I always check against RO/DI.    Yes, if your calibration fluid is correct, using calibration fluid is best (as it compensates for slope miscalibration).  However, it sounds like you experienced offset miscalibration, caused by your old fluid.

 

After you are confident that your new fluid is correct, check your refractometer for slope miscalibration using RO/DI.  In addition, I check it against a hydrometer.  In fact, I use a hydrometer (that I have checked against a refractometer) for everyday testing.  It's not very far off.

 

Many people tell you not to use hydrometers; however, I find them convenient and functionality accurate enough.  Just test them against a known good device before you assume it's correct.

 

You've probably had to adjust your dosing as the higher salinity level would have concentrated your other levels as well.  Also realize that correcting the salinity level will dilute the other elements in your tank's water.

Ya I'm retesting everything today.

 

What a mess for something so simple.

I'll check with RODI today too.

 

When checking with RODI, can you give me some more info on this slope miscalibration and will I need to recalibrate with the solution after since I prefer calibrating to 35ppt and not 0.

 

 

Sorry if it's a stupid question, I'm just not sure what I should be doing with the rodi water when calibrating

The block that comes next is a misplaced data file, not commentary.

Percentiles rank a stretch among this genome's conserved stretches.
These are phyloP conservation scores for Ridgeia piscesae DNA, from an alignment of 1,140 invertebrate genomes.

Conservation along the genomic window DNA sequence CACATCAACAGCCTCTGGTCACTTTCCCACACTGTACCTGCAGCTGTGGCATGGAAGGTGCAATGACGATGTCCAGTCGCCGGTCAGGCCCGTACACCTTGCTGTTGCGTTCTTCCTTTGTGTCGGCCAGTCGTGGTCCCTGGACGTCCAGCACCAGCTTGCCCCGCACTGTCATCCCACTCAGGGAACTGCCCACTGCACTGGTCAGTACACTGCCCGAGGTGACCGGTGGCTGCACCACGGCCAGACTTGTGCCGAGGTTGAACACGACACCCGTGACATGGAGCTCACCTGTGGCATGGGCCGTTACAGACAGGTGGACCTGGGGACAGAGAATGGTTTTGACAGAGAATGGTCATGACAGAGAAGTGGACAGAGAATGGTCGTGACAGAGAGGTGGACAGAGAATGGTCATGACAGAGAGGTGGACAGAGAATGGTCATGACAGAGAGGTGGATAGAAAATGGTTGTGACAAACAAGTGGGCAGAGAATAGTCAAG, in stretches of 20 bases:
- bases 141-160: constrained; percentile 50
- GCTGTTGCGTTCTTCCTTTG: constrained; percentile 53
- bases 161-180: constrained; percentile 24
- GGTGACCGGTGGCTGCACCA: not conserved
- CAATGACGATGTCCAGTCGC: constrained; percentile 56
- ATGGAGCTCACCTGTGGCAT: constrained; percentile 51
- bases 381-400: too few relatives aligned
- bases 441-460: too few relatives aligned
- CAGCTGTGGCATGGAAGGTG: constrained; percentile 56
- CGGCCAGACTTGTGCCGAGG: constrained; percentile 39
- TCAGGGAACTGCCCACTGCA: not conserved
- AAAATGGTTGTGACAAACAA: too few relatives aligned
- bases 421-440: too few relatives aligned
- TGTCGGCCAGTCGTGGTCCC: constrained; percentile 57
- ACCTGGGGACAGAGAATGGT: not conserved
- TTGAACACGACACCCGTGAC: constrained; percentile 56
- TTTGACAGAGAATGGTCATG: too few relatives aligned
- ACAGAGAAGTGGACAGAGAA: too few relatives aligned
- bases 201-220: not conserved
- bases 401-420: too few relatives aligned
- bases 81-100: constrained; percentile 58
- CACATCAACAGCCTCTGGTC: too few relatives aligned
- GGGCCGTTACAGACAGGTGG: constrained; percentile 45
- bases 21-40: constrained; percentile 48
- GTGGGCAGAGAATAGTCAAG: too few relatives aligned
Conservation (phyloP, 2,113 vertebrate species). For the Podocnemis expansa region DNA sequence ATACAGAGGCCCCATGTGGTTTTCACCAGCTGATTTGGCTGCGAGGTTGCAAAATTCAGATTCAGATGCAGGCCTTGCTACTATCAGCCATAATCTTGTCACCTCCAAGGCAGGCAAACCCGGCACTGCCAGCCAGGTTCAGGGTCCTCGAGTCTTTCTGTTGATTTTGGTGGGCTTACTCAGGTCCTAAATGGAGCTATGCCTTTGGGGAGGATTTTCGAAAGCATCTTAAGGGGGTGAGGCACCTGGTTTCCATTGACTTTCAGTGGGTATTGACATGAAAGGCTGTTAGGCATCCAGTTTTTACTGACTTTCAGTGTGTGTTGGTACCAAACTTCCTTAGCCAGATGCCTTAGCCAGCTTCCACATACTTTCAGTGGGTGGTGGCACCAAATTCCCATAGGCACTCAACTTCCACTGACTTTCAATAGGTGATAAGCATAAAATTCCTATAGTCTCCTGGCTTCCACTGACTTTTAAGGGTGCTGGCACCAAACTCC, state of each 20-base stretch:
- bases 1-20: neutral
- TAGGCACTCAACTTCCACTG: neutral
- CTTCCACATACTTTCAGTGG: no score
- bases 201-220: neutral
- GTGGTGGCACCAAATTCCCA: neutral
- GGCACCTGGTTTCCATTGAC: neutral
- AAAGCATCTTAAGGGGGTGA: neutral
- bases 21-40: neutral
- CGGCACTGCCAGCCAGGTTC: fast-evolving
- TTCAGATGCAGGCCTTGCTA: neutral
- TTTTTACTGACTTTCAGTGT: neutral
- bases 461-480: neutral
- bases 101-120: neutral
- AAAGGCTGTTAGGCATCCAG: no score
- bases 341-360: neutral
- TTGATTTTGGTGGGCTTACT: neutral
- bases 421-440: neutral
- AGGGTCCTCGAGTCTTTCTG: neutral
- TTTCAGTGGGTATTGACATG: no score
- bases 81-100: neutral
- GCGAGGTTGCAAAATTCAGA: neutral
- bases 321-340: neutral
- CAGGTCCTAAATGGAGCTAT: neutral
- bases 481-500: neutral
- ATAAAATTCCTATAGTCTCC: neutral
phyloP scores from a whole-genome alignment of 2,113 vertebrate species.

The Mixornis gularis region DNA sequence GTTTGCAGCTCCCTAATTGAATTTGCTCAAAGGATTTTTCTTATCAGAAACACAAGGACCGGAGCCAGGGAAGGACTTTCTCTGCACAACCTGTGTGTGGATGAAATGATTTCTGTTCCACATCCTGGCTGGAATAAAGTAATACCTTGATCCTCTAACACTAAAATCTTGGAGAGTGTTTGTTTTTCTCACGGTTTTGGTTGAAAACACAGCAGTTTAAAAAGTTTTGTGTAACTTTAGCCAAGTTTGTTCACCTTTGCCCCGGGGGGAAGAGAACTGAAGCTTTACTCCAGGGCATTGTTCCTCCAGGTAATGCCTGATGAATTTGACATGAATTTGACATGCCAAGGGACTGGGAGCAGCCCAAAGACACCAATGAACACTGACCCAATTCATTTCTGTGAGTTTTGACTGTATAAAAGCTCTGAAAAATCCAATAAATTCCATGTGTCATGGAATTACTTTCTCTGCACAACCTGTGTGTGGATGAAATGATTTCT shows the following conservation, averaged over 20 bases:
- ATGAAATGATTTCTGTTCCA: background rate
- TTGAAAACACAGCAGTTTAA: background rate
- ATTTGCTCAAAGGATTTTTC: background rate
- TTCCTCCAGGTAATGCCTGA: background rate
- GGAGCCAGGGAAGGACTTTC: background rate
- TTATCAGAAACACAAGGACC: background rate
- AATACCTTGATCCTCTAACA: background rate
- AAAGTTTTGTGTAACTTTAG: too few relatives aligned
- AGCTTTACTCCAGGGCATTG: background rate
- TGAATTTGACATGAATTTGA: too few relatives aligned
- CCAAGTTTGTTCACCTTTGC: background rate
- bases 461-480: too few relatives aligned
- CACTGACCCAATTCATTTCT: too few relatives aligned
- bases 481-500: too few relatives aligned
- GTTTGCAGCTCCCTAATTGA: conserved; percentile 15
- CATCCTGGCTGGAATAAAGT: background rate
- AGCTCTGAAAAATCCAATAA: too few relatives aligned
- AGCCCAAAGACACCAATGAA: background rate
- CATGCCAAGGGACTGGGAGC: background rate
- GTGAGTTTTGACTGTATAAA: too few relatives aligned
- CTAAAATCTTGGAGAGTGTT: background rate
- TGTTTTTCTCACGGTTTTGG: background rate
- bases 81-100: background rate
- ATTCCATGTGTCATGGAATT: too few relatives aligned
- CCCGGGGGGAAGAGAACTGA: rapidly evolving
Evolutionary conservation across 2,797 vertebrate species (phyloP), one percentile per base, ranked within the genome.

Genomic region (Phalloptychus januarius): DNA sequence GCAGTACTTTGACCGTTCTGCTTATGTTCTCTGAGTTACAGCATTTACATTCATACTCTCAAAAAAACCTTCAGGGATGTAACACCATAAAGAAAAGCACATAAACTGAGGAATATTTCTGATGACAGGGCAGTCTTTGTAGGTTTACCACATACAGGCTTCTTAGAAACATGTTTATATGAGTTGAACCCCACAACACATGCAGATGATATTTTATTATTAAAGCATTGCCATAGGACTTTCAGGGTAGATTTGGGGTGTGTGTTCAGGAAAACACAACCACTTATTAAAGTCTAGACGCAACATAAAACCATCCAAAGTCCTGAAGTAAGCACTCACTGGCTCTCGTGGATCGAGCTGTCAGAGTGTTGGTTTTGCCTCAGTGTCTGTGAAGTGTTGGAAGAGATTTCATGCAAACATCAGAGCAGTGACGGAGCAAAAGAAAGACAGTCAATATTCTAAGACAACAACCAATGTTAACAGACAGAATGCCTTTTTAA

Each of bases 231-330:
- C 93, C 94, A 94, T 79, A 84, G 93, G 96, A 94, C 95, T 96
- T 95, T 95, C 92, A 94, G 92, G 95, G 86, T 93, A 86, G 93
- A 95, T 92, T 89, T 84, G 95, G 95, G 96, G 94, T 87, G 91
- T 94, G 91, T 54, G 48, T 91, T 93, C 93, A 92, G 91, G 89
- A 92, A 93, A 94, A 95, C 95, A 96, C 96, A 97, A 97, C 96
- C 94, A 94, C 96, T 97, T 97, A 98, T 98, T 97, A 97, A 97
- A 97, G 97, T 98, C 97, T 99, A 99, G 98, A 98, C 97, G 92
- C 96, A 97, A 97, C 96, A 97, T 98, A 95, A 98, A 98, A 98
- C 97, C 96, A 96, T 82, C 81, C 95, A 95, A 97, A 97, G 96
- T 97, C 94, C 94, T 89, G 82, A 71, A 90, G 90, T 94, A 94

I don't have a hydrometer anymore, mine cracked

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Clown79
5 hours ago, mcarroll said:

I still don't understand how anyone there grows houseplants or garden plants if that's 100% totally and completely true.

 

(Do folks up there not garden or grow houseplants??!!??)

Yes we garden but the ingredients in the products uses no potassium nitrate or sodium nitrate. These can't be sold in store to general public.

 

Just like Bayer, we sell it but not the one you guys use. 

 

Environmental laws and safety laws.

 

Anything with potassium nitrate or sodium you can't find and it can't be shipped in.

 

 

 

 

9 hours ago, Thrassian Atoll said:


Well hopefully the salinity is the issue.  That’s the easiest fix for sure.  
 

Feeding more doesn’t help me raise nutrients. I already feed 3 times a day and it doesn’t move the needle with nitrates or phosphates at all.  That’s one of the weirdest things in this hobby in my opinion.  Some people have crazy high nutrient issues for no reason, and some people struggle to keep nutrients above zero with excessive feeding and whatever else.  

I know right! 

 

 

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seabass